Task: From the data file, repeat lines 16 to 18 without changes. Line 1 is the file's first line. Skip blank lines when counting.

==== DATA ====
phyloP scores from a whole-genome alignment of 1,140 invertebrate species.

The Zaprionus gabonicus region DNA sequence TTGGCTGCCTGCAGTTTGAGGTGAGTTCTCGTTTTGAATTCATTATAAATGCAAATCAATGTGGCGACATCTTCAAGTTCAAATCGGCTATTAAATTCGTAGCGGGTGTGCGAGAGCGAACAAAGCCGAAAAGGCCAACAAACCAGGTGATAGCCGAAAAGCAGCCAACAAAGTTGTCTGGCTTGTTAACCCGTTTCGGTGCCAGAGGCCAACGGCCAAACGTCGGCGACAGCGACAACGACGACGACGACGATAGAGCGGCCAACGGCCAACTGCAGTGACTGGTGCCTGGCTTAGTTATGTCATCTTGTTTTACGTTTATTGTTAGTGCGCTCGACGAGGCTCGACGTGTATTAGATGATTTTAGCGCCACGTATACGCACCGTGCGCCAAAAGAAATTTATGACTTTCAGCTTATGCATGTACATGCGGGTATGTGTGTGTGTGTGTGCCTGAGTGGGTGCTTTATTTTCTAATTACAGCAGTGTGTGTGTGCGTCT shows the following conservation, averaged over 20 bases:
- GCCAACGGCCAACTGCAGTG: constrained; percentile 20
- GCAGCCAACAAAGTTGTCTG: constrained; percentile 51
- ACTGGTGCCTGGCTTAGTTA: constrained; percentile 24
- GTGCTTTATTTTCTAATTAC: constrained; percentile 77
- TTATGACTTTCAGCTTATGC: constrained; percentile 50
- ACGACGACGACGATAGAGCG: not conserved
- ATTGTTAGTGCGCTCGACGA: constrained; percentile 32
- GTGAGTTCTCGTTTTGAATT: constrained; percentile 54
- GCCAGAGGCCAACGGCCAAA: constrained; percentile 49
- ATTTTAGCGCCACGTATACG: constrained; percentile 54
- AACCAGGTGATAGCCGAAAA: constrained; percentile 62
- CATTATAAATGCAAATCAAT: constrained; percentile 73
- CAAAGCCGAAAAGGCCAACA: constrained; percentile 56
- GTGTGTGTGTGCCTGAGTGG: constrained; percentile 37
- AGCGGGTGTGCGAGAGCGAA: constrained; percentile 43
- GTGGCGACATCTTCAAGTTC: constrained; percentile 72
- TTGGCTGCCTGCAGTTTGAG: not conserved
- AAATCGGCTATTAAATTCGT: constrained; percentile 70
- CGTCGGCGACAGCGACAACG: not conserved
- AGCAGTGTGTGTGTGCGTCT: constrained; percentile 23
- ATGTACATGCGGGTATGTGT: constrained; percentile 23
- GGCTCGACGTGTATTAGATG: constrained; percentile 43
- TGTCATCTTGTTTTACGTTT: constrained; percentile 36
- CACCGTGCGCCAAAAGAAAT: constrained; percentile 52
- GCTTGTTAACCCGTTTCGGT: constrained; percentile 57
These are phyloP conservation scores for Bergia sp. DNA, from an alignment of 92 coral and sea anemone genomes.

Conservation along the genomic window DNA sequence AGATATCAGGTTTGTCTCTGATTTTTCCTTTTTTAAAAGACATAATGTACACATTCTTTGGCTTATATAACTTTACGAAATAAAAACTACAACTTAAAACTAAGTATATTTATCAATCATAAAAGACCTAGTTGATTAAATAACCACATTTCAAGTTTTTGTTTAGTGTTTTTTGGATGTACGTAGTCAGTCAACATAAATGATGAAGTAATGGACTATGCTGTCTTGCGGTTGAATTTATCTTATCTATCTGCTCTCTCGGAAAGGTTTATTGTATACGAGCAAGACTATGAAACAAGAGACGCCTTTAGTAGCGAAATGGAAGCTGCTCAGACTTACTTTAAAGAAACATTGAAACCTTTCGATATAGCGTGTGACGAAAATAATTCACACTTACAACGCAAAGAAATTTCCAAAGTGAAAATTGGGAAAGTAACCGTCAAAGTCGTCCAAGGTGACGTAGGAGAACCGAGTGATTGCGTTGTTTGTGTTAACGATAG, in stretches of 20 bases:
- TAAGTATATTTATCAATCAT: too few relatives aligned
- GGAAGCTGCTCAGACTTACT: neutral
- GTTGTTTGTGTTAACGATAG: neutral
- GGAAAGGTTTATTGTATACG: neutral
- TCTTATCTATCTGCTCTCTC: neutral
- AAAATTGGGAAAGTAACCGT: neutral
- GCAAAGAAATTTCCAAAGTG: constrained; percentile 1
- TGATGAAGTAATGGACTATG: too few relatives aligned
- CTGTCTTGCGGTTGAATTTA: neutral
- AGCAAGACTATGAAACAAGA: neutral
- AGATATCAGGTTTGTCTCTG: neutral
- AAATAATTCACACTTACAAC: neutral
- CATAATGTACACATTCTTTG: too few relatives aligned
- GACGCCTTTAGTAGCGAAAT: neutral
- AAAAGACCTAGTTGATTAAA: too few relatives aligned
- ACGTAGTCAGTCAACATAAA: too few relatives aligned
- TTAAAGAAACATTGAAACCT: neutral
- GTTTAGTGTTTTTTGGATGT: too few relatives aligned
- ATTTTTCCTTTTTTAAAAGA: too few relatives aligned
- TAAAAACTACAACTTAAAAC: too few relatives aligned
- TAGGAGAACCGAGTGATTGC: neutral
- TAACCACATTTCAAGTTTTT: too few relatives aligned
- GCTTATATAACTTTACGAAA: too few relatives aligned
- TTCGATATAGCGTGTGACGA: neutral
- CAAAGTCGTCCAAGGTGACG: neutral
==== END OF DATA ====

- GTGTGTGTGTGCCTGAGTGG: constrained; percentile 37
- AGCGGGTGTGCGAGAGCGAA: constrained; percentile 43
- GTGGCGACATCTTCAAGTTC: constrained; percentile 72